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Lucina: Highlights from the literature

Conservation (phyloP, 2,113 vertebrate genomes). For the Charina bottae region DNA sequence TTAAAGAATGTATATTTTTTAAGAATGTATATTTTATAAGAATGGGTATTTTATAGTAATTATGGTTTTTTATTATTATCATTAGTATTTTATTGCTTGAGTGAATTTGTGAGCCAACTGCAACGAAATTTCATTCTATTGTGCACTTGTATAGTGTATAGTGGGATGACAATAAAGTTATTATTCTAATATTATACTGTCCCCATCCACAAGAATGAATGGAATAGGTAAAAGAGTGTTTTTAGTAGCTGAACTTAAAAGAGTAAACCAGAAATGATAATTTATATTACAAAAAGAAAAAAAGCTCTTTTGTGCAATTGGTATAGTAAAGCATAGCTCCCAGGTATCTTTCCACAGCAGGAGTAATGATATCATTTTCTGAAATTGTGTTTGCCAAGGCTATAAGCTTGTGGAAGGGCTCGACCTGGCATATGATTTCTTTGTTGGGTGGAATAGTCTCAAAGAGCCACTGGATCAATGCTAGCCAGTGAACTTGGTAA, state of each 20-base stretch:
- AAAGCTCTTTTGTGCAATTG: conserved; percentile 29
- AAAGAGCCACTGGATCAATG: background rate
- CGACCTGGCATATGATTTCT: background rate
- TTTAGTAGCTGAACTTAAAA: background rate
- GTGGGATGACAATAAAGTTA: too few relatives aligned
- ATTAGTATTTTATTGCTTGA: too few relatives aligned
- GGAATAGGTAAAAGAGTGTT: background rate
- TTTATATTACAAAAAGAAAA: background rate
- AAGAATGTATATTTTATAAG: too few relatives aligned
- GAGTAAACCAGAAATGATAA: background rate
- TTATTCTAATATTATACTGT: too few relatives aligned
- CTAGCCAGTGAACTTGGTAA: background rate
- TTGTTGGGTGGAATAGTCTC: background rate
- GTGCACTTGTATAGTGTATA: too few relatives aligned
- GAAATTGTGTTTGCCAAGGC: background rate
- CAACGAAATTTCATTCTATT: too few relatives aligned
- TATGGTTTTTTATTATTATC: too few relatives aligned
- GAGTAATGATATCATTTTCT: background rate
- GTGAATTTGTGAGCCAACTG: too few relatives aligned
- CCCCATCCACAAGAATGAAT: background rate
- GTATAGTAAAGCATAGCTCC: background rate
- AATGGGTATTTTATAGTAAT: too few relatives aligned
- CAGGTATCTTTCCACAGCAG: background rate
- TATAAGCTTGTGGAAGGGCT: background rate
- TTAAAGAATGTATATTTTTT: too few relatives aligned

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There have been renewed calls for, and renewed hope of, malaria eradication. In 2007 the Bill and Melinda Gates Foundation renewed a call for malaria eradication, and in 2011 the UN Secretary General set a goal of abolishing malaria mortality by 2015. Such goals need better and up to date statistics to measure realistic aims and progress. Estimates of malaria mortality for 1980–2010 have been reported (Lancet 2012;379:413–31; see also editorial ibid: 385). They show that estimated global malaria deaths increased from 995 000 in 1980 to a high of 1 817 000 in 2004 before decreasing to 1 238 000 in 2010. In sub-Saharan Africa the increase was from 493 000 in 1980 to 1 613 000 in 2004 before falling to 1 133 000 in 2010. In Africa the number of malaria deaths in children <5 years old was 377 000 in 1980, 1 047 000 in 2004, and 699 000 in 2010. The corresponding figures for people aged 5 years or older in Africa were 116 000 in 1980, 569 000 in 2006, and 435 000 in 2010. In the rest of the world deaths from malaria have fallen steadily from 502 000 in 1980 to 104 000 in 2010. Malaria deaths in children <5 years old fell steadily from 199 000 in 1980 to 15 000 in 2010 whilst deaths from malaria in people aged 5 years and older decreased from 303 000 to 89 000. Nevertheless, in 2008 almost a quarter (24%) of all child deaths in Africa were due to malaria. The estimates are larger than previous ones, especially …

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